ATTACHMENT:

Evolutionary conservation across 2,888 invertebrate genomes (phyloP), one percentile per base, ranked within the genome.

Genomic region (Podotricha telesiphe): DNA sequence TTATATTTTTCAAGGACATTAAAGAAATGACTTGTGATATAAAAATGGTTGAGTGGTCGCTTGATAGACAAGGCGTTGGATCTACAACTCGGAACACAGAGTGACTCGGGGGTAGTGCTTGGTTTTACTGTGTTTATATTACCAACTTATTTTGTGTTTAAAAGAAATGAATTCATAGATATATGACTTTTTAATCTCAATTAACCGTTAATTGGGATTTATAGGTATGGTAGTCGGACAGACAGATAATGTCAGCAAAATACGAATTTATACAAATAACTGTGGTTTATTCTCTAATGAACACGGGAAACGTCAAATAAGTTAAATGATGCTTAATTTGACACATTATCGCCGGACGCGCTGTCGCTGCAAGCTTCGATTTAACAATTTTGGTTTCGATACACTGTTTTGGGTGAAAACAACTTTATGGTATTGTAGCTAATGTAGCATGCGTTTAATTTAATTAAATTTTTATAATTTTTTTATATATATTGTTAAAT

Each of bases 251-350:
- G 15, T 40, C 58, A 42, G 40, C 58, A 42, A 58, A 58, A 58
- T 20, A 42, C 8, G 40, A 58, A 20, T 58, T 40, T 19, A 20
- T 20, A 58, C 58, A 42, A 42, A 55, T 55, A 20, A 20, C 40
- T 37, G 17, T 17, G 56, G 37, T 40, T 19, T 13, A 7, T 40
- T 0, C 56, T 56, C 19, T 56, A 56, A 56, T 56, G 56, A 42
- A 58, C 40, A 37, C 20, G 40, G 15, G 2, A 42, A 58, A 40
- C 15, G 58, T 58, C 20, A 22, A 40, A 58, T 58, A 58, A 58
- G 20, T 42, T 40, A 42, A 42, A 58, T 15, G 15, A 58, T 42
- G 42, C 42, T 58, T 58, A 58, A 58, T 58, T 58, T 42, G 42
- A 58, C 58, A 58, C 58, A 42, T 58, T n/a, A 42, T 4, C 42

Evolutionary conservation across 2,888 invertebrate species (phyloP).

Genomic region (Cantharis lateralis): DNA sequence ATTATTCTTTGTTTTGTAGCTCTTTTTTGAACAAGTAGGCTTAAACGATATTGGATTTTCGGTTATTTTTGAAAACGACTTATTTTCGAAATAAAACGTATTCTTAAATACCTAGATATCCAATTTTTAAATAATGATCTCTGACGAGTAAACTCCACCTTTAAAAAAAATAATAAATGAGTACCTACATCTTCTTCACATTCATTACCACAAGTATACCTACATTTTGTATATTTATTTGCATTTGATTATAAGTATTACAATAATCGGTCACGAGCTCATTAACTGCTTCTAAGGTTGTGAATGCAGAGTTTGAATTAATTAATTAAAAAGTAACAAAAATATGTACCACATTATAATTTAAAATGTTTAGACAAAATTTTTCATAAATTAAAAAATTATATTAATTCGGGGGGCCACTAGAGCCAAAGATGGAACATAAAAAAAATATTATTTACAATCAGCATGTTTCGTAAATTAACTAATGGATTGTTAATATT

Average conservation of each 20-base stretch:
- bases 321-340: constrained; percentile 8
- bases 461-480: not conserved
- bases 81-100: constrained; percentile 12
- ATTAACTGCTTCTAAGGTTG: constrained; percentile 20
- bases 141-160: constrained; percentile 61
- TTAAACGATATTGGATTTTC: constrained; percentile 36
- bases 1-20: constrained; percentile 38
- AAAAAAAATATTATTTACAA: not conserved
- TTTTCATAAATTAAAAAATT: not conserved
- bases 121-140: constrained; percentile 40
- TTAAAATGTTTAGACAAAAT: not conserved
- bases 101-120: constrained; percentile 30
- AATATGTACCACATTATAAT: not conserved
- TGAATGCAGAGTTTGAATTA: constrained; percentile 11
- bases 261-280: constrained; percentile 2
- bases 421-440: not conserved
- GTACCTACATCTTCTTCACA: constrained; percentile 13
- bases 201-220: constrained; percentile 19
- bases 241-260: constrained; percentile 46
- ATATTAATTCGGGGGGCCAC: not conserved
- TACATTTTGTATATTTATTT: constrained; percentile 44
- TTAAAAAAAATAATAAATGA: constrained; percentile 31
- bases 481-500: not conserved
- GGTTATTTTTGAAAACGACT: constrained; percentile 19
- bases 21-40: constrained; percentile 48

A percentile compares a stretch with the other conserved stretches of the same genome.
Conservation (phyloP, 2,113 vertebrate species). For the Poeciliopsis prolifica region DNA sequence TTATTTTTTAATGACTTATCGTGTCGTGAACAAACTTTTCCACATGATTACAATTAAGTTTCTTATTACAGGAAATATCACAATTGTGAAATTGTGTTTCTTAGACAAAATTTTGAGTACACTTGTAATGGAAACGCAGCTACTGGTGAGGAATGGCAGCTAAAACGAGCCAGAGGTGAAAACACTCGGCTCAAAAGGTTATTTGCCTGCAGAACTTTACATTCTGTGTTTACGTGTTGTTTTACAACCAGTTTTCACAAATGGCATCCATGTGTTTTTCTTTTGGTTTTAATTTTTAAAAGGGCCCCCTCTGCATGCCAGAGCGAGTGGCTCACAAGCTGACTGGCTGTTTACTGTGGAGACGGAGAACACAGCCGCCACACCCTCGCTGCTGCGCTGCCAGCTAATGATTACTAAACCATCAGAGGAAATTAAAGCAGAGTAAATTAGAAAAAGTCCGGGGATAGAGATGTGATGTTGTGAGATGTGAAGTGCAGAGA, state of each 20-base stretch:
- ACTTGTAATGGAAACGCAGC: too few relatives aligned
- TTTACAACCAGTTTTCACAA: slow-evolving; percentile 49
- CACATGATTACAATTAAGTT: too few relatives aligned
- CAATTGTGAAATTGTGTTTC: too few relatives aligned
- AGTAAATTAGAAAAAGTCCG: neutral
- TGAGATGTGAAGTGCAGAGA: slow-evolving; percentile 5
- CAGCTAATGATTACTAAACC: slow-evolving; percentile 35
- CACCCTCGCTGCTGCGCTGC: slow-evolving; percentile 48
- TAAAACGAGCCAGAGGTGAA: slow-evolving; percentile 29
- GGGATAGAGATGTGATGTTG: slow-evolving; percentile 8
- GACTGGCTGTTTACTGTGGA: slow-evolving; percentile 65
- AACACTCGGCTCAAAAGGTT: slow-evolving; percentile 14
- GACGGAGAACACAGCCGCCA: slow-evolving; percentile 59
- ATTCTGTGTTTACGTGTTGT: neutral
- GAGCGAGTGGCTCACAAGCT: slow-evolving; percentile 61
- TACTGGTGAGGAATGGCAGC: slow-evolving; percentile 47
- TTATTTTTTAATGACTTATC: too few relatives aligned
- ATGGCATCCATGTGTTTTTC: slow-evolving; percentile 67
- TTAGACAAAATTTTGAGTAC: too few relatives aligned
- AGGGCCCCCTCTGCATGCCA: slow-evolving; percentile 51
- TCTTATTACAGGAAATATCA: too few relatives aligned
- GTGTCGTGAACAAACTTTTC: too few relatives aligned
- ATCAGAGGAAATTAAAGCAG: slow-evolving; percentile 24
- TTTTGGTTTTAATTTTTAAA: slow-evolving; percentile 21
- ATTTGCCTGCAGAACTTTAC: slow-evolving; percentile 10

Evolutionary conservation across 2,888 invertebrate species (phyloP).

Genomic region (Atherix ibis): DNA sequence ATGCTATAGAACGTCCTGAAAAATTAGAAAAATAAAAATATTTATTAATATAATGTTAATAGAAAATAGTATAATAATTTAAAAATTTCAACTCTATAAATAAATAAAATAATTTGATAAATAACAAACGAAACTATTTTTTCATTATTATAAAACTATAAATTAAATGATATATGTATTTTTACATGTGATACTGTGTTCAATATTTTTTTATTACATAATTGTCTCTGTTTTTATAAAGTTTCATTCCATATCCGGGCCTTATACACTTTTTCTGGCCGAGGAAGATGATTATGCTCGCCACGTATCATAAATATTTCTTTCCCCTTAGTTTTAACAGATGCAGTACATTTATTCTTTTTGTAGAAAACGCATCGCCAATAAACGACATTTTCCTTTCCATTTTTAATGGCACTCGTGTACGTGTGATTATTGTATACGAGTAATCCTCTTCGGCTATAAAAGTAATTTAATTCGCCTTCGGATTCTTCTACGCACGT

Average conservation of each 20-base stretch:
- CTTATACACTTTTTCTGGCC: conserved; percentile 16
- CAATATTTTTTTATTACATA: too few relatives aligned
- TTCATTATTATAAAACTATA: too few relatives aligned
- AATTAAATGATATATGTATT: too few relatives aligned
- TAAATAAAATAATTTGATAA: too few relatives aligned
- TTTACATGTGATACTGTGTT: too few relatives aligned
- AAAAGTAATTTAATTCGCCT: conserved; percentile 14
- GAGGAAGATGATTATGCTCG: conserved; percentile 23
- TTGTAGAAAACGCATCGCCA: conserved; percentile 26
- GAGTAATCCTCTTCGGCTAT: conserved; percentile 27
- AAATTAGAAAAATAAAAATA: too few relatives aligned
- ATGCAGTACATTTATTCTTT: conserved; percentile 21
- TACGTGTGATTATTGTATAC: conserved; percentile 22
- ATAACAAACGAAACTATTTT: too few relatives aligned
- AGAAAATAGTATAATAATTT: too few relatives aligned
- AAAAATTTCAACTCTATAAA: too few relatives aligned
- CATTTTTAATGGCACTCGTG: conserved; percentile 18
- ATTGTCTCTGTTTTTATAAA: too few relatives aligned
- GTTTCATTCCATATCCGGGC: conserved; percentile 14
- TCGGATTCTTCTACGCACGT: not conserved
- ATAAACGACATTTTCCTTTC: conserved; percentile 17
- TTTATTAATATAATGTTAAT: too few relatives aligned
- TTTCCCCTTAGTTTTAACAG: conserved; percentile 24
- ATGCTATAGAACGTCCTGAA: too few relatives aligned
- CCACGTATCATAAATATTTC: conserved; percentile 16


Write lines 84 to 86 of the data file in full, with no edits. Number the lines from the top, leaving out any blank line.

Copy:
- TACGTGTGATTATTGTATAC: conserved; percentile 22
- ATAACAAACGAAACTATTTT: too few relatives aligned
- AGAAAATAGTATAATAATTT: too few relatives aligned